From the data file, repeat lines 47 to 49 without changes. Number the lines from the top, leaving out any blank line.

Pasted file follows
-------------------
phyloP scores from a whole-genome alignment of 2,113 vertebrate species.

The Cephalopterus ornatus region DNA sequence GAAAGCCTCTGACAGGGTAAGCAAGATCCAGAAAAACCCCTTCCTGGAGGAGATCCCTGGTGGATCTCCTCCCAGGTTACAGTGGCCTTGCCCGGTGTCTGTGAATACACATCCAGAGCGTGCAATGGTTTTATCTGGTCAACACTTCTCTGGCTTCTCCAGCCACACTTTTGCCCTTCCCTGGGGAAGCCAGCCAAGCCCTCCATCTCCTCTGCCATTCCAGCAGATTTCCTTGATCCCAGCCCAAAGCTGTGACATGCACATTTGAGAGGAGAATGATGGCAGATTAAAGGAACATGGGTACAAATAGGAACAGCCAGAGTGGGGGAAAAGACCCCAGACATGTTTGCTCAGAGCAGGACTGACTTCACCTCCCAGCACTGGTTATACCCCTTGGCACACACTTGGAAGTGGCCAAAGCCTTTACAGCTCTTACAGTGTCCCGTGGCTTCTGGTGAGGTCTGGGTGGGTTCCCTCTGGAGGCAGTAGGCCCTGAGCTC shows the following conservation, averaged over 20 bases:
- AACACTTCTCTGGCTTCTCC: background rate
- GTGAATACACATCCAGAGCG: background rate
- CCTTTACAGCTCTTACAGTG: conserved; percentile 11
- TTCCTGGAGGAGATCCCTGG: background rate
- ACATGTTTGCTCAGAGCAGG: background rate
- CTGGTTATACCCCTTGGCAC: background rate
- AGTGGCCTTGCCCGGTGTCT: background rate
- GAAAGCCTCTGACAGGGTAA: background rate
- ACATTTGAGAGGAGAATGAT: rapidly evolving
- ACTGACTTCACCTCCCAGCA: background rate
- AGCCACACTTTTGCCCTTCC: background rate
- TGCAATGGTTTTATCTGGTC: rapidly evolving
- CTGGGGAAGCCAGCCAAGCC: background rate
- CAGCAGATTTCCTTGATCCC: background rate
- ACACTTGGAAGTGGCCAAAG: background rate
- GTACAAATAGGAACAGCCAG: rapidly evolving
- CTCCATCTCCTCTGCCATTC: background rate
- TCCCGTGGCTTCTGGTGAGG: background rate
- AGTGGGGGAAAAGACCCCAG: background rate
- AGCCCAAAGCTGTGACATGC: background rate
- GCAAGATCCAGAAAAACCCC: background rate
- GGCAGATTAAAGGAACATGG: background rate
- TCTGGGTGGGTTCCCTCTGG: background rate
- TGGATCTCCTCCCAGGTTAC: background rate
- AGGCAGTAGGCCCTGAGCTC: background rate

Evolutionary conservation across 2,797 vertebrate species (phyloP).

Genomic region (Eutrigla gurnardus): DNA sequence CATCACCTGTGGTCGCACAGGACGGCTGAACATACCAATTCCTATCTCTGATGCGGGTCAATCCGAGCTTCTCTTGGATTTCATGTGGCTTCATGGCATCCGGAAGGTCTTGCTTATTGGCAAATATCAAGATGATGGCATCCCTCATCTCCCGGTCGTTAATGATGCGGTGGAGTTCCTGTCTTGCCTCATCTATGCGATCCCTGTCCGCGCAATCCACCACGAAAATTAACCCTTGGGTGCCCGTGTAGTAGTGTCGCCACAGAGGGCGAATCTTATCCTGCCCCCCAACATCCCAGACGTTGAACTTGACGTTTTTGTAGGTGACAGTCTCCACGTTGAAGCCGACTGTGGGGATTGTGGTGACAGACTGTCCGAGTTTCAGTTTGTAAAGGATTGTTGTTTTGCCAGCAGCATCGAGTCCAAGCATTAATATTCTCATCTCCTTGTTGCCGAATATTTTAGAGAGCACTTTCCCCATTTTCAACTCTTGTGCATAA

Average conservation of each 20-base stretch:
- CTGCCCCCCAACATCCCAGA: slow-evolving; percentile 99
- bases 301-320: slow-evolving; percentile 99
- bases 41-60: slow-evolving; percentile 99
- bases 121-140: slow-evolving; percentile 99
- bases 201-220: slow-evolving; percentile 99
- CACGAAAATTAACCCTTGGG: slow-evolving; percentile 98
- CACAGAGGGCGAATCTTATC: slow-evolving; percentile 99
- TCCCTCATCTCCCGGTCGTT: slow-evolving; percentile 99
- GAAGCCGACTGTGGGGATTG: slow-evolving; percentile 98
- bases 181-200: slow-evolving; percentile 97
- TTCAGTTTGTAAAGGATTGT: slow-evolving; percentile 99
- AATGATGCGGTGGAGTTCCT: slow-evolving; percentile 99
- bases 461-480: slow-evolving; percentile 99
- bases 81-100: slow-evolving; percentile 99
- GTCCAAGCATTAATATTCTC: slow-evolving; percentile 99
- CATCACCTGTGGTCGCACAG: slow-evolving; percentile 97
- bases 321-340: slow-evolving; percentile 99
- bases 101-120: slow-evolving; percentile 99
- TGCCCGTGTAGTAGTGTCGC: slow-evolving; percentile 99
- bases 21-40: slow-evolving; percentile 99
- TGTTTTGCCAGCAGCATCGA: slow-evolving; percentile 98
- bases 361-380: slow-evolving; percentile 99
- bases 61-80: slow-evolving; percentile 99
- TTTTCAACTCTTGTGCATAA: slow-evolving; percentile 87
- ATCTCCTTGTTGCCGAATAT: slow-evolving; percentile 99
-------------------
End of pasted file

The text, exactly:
- bases 321-340: slow-evolving; percentile 99
- bases 101-120: slow-evolving; percentile 99
- TGCCCGTGTAGTAGTGTCGC: slow-evolving; percentile 99